Scientist invests in own institution

Leeds chemistry professor donates £250k to fund research into new drugs, writes Melanie Newman

April 29, 2010

A professor who decided not to keep the money he made from consultancy work has donated a quarter of a million pounds to his university.

Philip Kocienski, professor of organic chemistry at the University of Leeds and former head of its School of Chemistry, for years invested the consultancy fees he earned in his charity, the Biomolecular Research Fund. Over the next five years his donation will support research into new drugs at the Leeds Institute of Process Research and Development.

Professor Kocienski said: "Early on I made a policy decision not to take this money for myself. The charity has made a number of smaller gifts over the years, but I really wanted to allow it to accrue. Now I am delighted to be able to support the institute and its research into the safe, economic, innovative synthesis of new drugs."

Michael Arthur, vice-chancellor at Leeds, said: "Professor Kocienski could have done anything he wished with these funds; his decision to invest in his own university's research excellence is absolutely fantastic, and we can be very pleased and proud at this incredibly generous expression of confidence in our institution."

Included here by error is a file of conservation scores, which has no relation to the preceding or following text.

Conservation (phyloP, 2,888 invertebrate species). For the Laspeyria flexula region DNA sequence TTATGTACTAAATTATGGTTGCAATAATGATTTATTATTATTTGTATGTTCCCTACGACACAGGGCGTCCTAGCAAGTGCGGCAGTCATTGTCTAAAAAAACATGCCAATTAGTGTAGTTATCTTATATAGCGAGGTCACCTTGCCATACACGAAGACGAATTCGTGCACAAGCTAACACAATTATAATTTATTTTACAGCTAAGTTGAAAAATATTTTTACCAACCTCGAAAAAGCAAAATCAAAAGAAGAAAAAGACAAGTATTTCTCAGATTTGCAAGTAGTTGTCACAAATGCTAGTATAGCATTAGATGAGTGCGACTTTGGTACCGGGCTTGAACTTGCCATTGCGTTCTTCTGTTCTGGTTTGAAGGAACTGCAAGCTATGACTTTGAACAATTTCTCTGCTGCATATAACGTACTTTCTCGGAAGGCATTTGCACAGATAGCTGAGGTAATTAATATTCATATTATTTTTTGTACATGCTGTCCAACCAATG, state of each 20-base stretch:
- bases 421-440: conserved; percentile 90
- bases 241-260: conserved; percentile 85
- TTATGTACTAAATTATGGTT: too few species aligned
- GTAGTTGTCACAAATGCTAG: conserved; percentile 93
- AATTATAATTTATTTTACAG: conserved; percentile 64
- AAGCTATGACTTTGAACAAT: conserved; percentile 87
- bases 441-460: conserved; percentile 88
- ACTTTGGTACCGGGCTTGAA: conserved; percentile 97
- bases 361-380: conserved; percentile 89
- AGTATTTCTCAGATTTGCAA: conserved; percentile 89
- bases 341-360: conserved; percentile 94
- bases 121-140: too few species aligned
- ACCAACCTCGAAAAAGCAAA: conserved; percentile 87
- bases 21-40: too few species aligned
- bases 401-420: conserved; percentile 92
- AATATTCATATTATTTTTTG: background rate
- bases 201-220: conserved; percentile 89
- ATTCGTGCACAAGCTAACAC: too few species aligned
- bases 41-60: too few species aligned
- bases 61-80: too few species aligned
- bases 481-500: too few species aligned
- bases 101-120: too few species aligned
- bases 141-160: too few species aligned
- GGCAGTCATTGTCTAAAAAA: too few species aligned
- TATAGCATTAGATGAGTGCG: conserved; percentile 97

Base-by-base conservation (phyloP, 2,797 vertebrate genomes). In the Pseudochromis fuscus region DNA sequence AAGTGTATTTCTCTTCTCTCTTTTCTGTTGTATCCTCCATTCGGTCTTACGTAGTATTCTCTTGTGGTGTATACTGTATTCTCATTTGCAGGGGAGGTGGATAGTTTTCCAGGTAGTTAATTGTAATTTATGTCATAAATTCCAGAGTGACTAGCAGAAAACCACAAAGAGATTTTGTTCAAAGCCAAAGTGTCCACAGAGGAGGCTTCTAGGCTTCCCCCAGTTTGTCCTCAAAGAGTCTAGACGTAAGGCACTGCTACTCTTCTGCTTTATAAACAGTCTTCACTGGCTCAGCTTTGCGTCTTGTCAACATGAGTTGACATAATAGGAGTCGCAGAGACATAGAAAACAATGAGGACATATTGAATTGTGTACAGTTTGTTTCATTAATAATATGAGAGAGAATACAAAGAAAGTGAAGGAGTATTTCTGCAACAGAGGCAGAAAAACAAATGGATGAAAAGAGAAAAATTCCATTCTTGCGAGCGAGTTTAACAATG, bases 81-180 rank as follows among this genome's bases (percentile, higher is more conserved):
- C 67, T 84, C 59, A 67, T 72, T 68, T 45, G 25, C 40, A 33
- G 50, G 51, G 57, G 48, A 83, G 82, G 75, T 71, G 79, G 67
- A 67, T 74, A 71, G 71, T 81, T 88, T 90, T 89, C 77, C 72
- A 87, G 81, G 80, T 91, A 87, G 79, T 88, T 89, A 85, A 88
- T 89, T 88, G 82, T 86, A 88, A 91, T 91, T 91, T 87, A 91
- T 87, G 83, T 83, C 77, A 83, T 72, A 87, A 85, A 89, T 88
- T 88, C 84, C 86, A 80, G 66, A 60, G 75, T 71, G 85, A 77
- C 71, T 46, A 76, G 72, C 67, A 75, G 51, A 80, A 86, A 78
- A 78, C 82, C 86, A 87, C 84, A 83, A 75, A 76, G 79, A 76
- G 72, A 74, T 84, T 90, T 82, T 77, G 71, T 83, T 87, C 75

The act of generosity by a serving member of staff follows a £1 million donation earlier this year to the University of Warwick by Lord Bhattacharyya, director and founder of its manufacturing unit, WMG.

Meanwhile, the University of Oxford has raised $50 million (£32.4 million) in a year, to match a pledge by one of its long-standing benefactors, computer scientist James Martin. Dr Martin made the pledge on top of a $100 million donation in 2005, which was used to set up the James Martin 21st Century School at Oxford.

The new funding will support 20 cross-disciplinary projects at the school, exploring matters such as food and fuel security, the future of cities and vaccine design.

Dr Martin, an alumnus of Oxford, decided to sink part of his fortune into the university because "it has the capability to do the best scholarship on complex subjects".

He added: "When the matched funding scheme was announced, many people said this is crazy timing; the Oxford vice-chancellor and I disagreed with them. Some foundations and wealthy individuals give money in bad times if the cause is exceptionally important."

Thirty different donors, including financiers George Soros and Adrian Beecroft, charities and research bodies, have had their donations matched by Dr Martin.

Mr Beecroft, former chief investment officer at Apax Partners and founder of the Beecroft Institute of Particle Astrophysics and Cosmology at Oxford, raised $1 million for research into new developments in computing.

melanie.newman@tsleducation.com.

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